Judge William C. Pryor, a professor at UDC Law from 1988 until his retirement in 2018, died Nov. 19 in Silver Spring, Md.
The 88-year-old judge served on the D.C. bench for half a century, including as a Senior Judge on the District of Columbia Court of Appeals where he heard cases through 2019. A native Washingtonian, Judge Pryor brought an extensive legal knowledge to students through his work with the Department of Justice, Assistant United States Attorney for the District of Columbia and Bell Telephone Companies. President Lyndon B. Johnson appointed Judge Pryor to the District of Columbia Court of General Sessions (now Superior Court) bench in 1968, and President Jimmy Carter appointed him to the D.C. Court of Appeals in 1979. He was named chief judge five years later.
Pryor was a beloved member of the faculty throughout his time at UDC Law. Judge Pryor embodied the soul of UDC Law, explaining in his interview at then-D.C. School of Law that he wanted to teach at a school where students who could not otherwise afford to go to law school would have that chance. Judge Pryor’s office door was always open for students to discuss the law, reaffirming his deep commitment to their success.
The University honored Judge Pryor with the Dr. Paul Phillips Cooke Lifetime Achievement Award for that commitment in 2011, and he was an honoree at the first annual UDC Law gala in 2017.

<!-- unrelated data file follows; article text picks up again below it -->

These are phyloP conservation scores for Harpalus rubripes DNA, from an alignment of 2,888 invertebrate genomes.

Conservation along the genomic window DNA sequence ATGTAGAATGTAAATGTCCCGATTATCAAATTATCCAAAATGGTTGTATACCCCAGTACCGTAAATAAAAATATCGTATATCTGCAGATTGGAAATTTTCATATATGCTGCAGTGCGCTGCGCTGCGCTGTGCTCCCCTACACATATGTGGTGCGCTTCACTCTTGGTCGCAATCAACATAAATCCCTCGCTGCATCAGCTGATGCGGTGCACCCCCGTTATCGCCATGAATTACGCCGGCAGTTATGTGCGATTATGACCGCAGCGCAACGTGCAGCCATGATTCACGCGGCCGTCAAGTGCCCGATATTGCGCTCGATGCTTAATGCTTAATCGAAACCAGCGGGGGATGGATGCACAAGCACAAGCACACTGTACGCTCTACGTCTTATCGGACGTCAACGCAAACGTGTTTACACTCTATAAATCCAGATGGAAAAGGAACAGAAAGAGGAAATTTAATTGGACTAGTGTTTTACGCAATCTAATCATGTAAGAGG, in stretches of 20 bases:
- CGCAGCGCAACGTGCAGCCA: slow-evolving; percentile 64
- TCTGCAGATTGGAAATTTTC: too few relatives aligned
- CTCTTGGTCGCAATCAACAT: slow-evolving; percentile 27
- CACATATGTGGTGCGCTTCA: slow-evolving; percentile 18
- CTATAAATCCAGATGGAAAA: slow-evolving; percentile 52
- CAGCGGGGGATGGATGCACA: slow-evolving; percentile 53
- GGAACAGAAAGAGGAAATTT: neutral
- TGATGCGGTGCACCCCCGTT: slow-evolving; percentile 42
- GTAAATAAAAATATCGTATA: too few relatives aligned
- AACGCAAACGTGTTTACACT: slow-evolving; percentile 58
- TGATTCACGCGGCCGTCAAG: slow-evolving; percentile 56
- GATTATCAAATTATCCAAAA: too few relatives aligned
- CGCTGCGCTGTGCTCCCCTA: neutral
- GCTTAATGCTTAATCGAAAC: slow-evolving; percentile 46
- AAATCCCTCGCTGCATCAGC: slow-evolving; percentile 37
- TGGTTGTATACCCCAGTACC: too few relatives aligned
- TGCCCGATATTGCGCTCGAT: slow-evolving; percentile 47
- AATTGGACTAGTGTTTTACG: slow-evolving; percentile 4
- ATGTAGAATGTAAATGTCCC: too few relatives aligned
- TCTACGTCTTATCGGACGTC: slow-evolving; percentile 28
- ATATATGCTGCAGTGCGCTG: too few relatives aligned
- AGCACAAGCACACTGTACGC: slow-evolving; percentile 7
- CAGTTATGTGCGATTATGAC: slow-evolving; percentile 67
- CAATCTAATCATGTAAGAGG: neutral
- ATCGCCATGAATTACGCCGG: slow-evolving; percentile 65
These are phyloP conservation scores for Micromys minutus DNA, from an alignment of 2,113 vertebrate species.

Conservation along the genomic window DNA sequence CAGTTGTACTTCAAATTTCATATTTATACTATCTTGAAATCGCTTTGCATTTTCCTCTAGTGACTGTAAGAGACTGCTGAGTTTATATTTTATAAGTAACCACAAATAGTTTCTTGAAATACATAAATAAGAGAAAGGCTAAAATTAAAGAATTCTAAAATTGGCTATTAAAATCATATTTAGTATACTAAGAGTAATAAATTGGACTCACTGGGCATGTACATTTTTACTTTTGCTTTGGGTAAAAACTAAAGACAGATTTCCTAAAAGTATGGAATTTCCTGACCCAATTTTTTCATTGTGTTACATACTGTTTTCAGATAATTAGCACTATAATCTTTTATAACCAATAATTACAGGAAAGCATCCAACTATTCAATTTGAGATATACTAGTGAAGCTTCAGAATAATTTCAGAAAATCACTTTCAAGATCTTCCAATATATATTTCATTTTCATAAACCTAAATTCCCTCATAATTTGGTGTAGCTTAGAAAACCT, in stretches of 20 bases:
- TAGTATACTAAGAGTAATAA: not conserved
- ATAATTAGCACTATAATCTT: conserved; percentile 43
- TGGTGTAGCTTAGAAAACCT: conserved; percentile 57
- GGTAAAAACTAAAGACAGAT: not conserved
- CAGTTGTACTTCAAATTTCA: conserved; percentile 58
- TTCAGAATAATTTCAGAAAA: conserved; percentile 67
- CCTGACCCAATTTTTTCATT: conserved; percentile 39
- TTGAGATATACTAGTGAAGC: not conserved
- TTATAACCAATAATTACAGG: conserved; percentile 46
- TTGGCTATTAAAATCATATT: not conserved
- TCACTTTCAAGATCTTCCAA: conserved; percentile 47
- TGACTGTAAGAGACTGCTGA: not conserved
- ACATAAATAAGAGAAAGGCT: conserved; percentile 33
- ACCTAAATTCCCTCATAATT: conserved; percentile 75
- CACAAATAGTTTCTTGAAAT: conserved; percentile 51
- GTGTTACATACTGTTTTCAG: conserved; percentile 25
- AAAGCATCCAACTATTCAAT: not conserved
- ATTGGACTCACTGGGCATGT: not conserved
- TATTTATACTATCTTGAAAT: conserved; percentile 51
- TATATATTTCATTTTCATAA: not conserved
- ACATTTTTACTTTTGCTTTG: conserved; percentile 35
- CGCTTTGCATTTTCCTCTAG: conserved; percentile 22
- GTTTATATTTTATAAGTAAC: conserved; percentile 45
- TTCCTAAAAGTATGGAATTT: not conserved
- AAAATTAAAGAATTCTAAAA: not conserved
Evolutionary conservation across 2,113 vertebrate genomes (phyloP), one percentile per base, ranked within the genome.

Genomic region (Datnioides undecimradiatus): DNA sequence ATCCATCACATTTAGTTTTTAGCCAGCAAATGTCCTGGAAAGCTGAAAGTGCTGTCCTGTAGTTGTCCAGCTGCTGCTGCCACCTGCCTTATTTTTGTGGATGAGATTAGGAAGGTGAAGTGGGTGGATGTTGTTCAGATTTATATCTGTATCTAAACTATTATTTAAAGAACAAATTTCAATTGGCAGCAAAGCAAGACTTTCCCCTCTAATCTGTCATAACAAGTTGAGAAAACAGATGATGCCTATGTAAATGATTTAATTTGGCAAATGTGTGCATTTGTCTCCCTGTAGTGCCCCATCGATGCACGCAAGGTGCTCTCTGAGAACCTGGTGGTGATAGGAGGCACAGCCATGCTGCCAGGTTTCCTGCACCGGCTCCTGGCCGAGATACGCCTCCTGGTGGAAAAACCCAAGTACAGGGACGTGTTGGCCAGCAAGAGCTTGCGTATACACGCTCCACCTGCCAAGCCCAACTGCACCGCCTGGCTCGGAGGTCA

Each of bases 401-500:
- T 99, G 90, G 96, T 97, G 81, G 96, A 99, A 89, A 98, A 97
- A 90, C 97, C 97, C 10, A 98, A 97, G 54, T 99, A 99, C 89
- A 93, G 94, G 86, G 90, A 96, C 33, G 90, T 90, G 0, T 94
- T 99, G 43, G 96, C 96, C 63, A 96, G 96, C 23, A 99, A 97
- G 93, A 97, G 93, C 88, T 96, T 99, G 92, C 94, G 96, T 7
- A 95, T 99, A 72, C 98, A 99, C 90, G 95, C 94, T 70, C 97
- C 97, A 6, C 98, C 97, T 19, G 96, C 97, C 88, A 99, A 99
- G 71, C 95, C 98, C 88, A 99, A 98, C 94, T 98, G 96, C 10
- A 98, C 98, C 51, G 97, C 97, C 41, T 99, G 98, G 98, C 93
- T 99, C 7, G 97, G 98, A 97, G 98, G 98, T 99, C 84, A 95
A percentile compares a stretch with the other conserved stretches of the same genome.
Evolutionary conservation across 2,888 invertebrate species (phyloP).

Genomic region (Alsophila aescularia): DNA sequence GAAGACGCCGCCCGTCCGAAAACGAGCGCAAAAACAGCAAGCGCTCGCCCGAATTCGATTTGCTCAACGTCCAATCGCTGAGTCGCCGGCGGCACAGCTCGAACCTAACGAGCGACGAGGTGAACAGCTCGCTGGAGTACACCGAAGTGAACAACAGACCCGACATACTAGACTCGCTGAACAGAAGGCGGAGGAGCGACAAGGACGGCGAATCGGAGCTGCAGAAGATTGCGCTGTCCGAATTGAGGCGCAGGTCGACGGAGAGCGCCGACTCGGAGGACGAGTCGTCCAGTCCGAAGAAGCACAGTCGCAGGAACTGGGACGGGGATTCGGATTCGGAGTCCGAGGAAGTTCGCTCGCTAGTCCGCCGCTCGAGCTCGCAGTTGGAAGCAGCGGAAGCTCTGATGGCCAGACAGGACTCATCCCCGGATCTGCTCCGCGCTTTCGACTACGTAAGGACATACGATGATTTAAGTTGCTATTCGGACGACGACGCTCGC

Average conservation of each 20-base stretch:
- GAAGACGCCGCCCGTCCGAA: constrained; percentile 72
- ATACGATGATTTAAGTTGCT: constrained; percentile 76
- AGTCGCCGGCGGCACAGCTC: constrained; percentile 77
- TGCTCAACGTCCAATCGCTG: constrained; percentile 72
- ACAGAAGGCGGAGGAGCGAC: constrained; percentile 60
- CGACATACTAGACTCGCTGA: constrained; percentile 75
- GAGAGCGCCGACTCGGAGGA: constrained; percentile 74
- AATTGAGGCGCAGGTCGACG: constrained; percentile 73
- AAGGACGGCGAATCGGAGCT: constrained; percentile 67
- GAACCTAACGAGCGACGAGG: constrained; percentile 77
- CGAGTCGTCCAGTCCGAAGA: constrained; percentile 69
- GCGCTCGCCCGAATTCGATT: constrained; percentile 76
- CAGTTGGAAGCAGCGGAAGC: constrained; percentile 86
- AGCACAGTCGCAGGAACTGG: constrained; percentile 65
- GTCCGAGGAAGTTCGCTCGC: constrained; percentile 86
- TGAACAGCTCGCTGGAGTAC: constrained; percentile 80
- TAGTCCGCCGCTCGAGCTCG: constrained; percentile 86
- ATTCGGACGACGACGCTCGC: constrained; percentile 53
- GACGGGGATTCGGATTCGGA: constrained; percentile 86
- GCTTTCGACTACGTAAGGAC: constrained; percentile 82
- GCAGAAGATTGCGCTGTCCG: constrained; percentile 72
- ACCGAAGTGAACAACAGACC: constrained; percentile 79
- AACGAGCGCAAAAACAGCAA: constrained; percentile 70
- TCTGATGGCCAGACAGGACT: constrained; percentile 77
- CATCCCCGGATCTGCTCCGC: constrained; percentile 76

William C. Pryor was born May 29, 1932, in Washington and attended elementary and junior high school when the District’s public school system was still segregated. He began his high school years at Dunbar High School before moving to what is now Northfield Mount Hermon School, a boarding school in Massachusetts.
Pryor played basketball and tennis at Dartmouth College where he was a pre-med student, and Pryor joined the army to fulfill an R.O.T.C. obligation after he graduated in 1954. The decision in Brown v. Board of Education came that same year, and he credits it in part with his decision to go to law school after the army.
The impact of Brown coupled with growing up in segregated Washington before moving to New England helped shape Pryor’s path, inspiring him to pursue a legal education at Georgetown, one of the first law schools to accept students of color. Pryor graduated in 1959.
He told the D.C. Bar in 1995, “The social conditions were very different here in Washington than they were in New England, where I went to school. I was struck by the fact that I was living in two different worlds. That was very unsettling. With the Brown decision I could see that things were changing – a lot of social questions needed to be resolved. As much as anything, I think the Brown decision got me to start thinking about becoming a lawyer. I vividly remember reading the decision and having a sense of the profound impact that law can have on society.”
After Georgetown Law, Pryor was unable to find work as an attorney in the public sector. “I was told – both directly and indirectly – that race was a factor,” said Pryor, according to The Washington Post. He then took a job with the United States Department of Justice Civil Division where Attorney General Robert F. Kennedy urged him to become a courtroom litigator. Pryor’s next step was a two-year stint with Bell Telephone Co. in Cleveland, and in 1967, he returned to Washington with the United States Attorney’s Office for the District of Columbia.